BARRE — Plans to expand and enhance the Granite City’s 70-year-old swimming pool face an uncertain future following a just-concluded bidding process that in City Manager Steve Mackenzie’s estimation was an epic belly flop.
When it comes to expensive capital improvement projects Mackenzie has frequently noted “it only takes one good bid.” However, when you only get one bid — as was the case by Friday’s 2 p.m. deadline for contractors interested in the pool project — Mackenzie said Tuesday it had better be good.
The city has nearly $1 million to spend on the project its engineer recently estimated would cost just just over $1.2 million. Mackenzie said that’s a small problem compared to the big one that arrived in a sealed envelope courtesy of the one contractor — Weston & Sampson — that submitted a bid.
It was a big one.
The Massachusetts firm offered to complete the contemplated pool upgrade — complete with the addition of a new splash pad — for just under $2.4 million. That’s roughly twice the engineer’s estimate and far exceeds the mix of money — most of it voter approved and some of it federal funding — the city has to cover the cost.
Needless to say, Mackenzie informed the City Council he won’t be recommending they award a contract for the work and indicated while the bid will be evaluated and other options are being considered, none of the alternatives involve opening the pool next June.
“… I think it’s safe to say that we will not have a pool next summer,” Mackenzie wrote in an email to councilors.
Mackenzie echoed that assessment on Tuesday, noting structural deficiencies that first spawned the project hadn’t been resolved and absent significant repairs the pool will remain out of commission.
“The structural engineer will not sign off on the pool as it exists today,” he said. “It will not open again until it is fixed in some form or fashion.”
Mackenzie indicated the council, which previously canceled its Tuesday night meeting, could expect a substantive assessment and a list of yet-to-be-vetted alternatives when it meets Sept. 17.
“I don’t think it’s like we’re dead in the water,” he said. “There are options, but it’s going to come down to a question of: ‘what can people live with if we can’t afford the desired solution?’”
Mackenzie said he isn’t convinced the bid submitted by Weston & Sampson is a fair reflection of the actual cost of the project and acknowledged it may have been inflated by a requirement the work be finished in time for the pool to open next summer.
One option, Mackenzie said would be simply to solicit a second round of bids allowing contractors the entire construction season to complete the work.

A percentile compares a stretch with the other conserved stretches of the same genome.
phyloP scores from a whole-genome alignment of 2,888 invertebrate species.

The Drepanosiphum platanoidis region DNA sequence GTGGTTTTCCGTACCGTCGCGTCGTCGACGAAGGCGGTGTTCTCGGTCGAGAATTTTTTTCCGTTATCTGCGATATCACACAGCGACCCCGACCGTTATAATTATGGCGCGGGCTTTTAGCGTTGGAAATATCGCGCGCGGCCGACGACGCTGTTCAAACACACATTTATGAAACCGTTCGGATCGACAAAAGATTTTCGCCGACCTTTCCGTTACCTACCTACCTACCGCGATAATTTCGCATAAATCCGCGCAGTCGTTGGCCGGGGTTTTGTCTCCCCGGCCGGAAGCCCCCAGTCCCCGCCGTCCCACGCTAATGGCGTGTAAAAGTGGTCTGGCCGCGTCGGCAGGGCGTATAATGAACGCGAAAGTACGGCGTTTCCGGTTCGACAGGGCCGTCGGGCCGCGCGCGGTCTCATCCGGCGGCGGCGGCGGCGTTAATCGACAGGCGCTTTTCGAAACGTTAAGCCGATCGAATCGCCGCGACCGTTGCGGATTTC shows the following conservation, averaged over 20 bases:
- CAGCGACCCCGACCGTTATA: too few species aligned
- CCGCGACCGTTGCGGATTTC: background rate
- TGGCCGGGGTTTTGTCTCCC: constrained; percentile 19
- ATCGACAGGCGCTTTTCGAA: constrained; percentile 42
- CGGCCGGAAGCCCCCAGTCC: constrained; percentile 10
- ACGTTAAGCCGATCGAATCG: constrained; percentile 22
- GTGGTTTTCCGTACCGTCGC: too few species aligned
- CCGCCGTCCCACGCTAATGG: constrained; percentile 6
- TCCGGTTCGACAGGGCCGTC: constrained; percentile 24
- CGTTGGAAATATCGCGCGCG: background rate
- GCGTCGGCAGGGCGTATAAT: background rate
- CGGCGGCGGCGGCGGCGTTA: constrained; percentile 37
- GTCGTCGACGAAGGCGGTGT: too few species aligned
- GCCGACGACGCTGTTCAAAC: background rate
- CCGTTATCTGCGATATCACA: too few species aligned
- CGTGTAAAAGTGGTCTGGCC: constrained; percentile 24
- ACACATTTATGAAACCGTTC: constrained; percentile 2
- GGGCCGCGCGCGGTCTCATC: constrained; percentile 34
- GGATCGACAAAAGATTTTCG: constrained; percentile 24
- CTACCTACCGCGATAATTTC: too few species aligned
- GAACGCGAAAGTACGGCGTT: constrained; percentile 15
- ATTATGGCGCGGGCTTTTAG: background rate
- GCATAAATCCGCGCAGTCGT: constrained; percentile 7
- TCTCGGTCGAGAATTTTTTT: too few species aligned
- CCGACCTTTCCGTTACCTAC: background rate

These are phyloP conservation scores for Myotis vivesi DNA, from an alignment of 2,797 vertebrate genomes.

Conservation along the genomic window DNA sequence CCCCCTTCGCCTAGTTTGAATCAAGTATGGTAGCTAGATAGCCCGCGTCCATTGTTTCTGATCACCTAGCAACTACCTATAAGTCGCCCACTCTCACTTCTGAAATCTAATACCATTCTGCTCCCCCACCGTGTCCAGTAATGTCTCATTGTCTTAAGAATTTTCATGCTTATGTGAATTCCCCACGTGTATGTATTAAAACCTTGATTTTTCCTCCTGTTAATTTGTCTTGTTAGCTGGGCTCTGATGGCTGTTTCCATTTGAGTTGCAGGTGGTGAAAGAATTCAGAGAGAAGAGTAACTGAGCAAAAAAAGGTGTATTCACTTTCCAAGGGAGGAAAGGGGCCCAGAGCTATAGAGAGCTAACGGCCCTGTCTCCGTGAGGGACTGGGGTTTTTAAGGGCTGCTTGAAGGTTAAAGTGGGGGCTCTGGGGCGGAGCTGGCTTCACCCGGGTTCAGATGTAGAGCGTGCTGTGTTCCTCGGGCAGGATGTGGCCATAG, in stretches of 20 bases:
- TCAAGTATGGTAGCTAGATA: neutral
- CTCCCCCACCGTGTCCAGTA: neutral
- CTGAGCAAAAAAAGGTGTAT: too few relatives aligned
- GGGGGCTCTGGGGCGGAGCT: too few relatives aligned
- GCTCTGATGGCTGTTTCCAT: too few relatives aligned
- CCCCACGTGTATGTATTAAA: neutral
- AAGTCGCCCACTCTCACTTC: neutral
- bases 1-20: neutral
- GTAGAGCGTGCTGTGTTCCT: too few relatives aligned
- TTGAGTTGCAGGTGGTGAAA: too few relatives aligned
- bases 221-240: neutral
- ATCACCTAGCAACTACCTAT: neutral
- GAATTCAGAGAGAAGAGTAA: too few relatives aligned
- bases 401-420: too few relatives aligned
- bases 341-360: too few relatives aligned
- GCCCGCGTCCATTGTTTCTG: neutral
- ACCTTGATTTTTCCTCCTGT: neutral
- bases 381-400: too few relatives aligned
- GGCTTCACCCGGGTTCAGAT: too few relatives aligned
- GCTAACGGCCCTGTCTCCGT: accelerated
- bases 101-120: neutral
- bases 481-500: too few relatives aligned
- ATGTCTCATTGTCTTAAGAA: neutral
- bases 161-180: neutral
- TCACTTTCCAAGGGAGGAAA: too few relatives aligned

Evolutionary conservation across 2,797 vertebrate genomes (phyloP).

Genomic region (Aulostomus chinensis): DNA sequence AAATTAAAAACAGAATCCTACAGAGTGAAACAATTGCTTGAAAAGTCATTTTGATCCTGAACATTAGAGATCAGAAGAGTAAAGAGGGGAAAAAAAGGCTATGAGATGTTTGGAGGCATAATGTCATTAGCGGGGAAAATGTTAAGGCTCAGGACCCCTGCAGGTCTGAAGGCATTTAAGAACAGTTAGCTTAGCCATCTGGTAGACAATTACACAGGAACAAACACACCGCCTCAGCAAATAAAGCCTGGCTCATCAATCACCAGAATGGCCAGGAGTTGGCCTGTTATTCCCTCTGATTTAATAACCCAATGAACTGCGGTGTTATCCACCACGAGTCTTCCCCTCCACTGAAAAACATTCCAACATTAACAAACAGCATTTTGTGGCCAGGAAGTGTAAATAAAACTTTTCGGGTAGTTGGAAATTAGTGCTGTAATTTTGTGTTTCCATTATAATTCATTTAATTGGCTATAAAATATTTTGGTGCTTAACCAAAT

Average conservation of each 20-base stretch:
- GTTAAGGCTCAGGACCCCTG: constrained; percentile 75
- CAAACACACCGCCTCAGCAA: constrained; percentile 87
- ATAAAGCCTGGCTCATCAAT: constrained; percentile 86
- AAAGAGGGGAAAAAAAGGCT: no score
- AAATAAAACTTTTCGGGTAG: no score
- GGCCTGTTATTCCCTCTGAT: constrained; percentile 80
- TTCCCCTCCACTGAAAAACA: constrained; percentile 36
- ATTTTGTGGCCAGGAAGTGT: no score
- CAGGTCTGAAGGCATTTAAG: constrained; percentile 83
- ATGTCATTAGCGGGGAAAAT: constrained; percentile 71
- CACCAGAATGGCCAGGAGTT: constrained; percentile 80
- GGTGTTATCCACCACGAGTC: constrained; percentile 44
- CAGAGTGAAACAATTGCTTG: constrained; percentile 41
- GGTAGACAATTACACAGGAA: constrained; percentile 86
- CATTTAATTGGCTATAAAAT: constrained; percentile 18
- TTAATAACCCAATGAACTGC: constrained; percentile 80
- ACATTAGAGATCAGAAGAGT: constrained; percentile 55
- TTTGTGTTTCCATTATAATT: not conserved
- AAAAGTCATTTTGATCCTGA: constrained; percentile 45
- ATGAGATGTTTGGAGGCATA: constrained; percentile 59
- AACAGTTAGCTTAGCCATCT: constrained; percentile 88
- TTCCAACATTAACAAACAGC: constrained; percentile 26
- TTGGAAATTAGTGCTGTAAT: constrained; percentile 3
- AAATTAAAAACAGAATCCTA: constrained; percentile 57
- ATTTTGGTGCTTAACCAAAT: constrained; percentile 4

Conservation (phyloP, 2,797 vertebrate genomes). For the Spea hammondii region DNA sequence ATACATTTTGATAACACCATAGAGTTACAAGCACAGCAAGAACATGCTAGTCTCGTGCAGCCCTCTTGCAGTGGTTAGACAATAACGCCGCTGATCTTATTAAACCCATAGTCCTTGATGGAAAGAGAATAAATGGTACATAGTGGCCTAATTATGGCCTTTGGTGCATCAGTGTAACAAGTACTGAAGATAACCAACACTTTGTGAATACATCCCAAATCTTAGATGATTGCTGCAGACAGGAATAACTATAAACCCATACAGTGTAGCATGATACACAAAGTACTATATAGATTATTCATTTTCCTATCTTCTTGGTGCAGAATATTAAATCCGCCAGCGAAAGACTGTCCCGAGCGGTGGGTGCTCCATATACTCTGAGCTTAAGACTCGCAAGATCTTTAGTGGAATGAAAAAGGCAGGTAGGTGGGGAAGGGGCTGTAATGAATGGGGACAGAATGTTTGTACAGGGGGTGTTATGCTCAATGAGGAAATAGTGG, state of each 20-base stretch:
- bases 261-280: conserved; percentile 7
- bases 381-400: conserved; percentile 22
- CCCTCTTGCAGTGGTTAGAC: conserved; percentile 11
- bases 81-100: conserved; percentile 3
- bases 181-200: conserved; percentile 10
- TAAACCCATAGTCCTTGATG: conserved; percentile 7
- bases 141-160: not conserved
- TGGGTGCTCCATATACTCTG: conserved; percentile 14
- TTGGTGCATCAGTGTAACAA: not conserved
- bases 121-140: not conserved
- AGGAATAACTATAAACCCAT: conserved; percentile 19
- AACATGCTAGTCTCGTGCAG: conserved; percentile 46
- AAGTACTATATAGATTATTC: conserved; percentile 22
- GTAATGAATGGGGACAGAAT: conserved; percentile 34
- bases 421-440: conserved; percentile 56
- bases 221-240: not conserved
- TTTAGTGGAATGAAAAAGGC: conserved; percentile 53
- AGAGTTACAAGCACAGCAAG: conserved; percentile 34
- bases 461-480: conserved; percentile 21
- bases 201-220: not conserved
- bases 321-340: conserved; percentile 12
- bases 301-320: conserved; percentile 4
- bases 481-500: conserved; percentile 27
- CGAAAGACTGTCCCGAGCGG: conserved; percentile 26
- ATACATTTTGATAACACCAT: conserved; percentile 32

Mackenzie said the compressed time and the inability to lock down sub-contractors prompted at least one local contractor — E.F. Wall & Associates — not to submit a bid.
Though timing and the cost of winter construction scared away some contractors and may have led to an unexpectedly high bid, Mackenzie said the wide disparity between the engineer’s estimate and the cost quoted by Weston & Sampson suggests the scope of the project will need to be revisited.
“I think we will probably have to re-scale the project,” he said.
Mackenzie said options range from eliminating plans for a splash pad and focusing exclusively on the pool to creating a much bigger splash park and abandoning the concrete pool that was constructed in 1949.
Mackenzie said he plans to reactivate the committee that played an advisory role in developing the proposal that was recently put out to bid and consult with staff members before making presenting councilors with options and a recommendation.
Mayor Lucas Herring said Tuesday a conversation will be required and expediting the pool upgrade as had been hoped was off the table.
“We can’t afford it,” he said, referring the Weston & Sampson bid.
That bid pegged the cost of the base project — refurbishing the pool and creating a new beach level entry — at nearly $2.1 million. The engineer’s estimate was roughly $950,000. The alternate bid submitted for the splash pad component of the project was just over $300,000. The engineer’s estimate for that work was roughly $260,000.
Mackenzie said multiple bids would have created a better frame of reference for the soon-to-start discussions that he expects will involve the committee, his staff and ultimately the council.
“I always say: ‘all it takes is one good bid,’ but the key word there … is ‘good,’” he said.
However, the council decides to proceed Mackenzie said the pool will be out of commission next summer and city staff are prepared to develop recreational alternatives for local youngsters. The hope, he said, is some variation of the project can be completed next year.
Voters approved $720,000 for the pool upgrade 18 months ago and the city subsequently secured nearly $225,000 in grants. That includes $200,000 in federal funding awarded through the Land and Water Conservation Program.
Mackenzie all of that money — just short of $1 million — remains available for the pool project.